US9119036B2 (en) * 2010-05-10 2015-08-25 Telefonaktiebolaget L M Ericsson (Publ) Enhanced measurement gap configuration support for positioning
KR101327221B1 (en) * 2012-07-06 2013-11-11 주식회사 실리콘웍스 Clock generator, data receiver and recovering method for master clock

Patent Citations (103)

* Cited by examiner, † Cited by third party
Publication number Priority date Publication date Assignee Title
US5555257A (en) * 1994-01-11 1996-09-10 Ericsson Ge Mobile Communications Inc. Cellular/satellite communications system with improved frequency re-use
JPH0946762A (en) 1995-07-27 1997-02-14 Nippon Telegr & Teleph Corp <Ntt> Frame synchronization method between mobile stations
US20040072572A1 (en) 1997-04-17 2004-04-15 Takehiro Nakamura Base station apparatus of mobile communication system
EP1107483A1 (en) 1999-12-10 2001-06-13 Alcatel Alsthom Compagnie Generale D'electricite A method of locating synchronisation information in a signal flow, and a corresponding receiver
CN1300170A (en) 1999-12-10 2001-06-20 阿尔卡塔尔公司 Method for positioning synchronous information in signal flow and corresponding receiver
JP2001237769A (en) 1999-12-10 2001-08-31 Alcatel Method for deciding position of synchronous information in signal flow, and receiver coping with method
US20040110518A1 (en) 2000-02-29 2004-06-10 Pctel, Inc. Methodology and system for generating a three-dimensional model of interference in a cellular wireless communication network
US20090098830A1 (en) 2000-11-21 2009-04-16 Simmons Sean B System and method for inverting automatic frequency control
US20060153147A1 (en) 2000-12-28 2006-07-13 Gopal Chillariga Fast macrodiversity switching with timing management in wireless networks
US7801091B2 (en) 2000-12-28 2010-09-21 Gopal Chillariga Fast macrodiversity switching with timing management in wireless networks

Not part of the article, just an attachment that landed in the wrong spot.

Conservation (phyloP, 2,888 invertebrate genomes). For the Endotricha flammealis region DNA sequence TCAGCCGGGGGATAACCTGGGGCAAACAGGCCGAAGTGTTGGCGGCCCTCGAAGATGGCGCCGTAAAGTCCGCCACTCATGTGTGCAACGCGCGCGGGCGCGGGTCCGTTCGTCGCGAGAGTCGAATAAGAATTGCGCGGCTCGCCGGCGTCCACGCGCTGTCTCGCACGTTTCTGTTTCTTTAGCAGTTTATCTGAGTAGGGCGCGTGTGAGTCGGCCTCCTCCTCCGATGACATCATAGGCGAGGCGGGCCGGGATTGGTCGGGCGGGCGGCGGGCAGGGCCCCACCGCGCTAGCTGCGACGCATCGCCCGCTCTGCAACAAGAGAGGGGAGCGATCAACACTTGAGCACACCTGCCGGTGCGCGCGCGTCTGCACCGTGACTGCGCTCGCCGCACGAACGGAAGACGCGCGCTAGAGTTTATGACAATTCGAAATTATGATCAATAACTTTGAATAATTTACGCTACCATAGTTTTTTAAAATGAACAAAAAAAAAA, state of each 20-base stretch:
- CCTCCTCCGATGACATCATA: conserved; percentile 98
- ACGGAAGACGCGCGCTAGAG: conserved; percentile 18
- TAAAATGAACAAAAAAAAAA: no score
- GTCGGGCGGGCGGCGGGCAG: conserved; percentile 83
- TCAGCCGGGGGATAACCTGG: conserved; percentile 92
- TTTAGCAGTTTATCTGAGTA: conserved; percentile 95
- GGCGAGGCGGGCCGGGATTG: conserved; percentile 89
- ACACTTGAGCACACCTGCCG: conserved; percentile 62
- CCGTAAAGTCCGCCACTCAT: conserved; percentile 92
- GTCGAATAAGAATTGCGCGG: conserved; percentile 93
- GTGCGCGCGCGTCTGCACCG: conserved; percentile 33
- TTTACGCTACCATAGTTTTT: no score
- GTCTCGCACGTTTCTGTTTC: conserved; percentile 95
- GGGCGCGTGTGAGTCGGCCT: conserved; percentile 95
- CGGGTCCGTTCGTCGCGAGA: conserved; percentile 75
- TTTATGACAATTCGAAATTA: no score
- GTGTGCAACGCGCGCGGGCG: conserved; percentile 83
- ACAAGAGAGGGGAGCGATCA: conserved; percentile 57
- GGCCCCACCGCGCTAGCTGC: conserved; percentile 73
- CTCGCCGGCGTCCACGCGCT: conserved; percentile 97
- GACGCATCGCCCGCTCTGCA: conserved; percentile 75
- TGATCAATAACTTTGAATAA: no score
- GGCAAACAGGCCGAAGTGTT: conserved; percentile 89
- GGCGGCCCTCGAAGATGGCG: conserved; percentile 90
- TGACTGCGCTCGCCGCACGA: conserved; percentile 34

US20020187786A1 (en) 2001-06-08 2002-12-12 Nec Corporation Mobile communication system, base station, method of controlling packet transmission timing used for the same mobile communication system and base station, and recording medium recording program thereof
US20030007471A1 (en) 2001-07-03 2003-01-09 Daisuke Terasawa Operation of wideband code division multiple access base stations
WO2003005610A1 (en) 2001-07-03 2003-01-16 Qualcomm Incorporated Base station synchronization in a wcdma system
US6847630B2 (en) 2001-11-09 2005-01-25 Qualcomm, Incorporated Communications in an asynchronous cellular wireless network
JP2005510123A (en) 2001-11-09 2005-04-14 クゥアルコム・インコーポレイテッドQualcomm Incorporated Communication in an asynchronous wireless network
WO2003043229A1 (en) 2001-11-09 2003-05-22 Qualcomm Incorporated Communications in an asynchronous wireless network
CN100433673C (en) 2001-11-28 2008-11-12 自由度半导体公司 System and method of communication between multiple point-coordinated wireless networks
US20030119451A1 (en) 2001-12-22 2003-06-26 Il-Soon Jang Apparatus and method for cancelling interference signals transmitted from neighbor base stations
JP2003234671A (en) 2002-02-08 2003-08-22 Japan Radio Co Ltd Radio communication system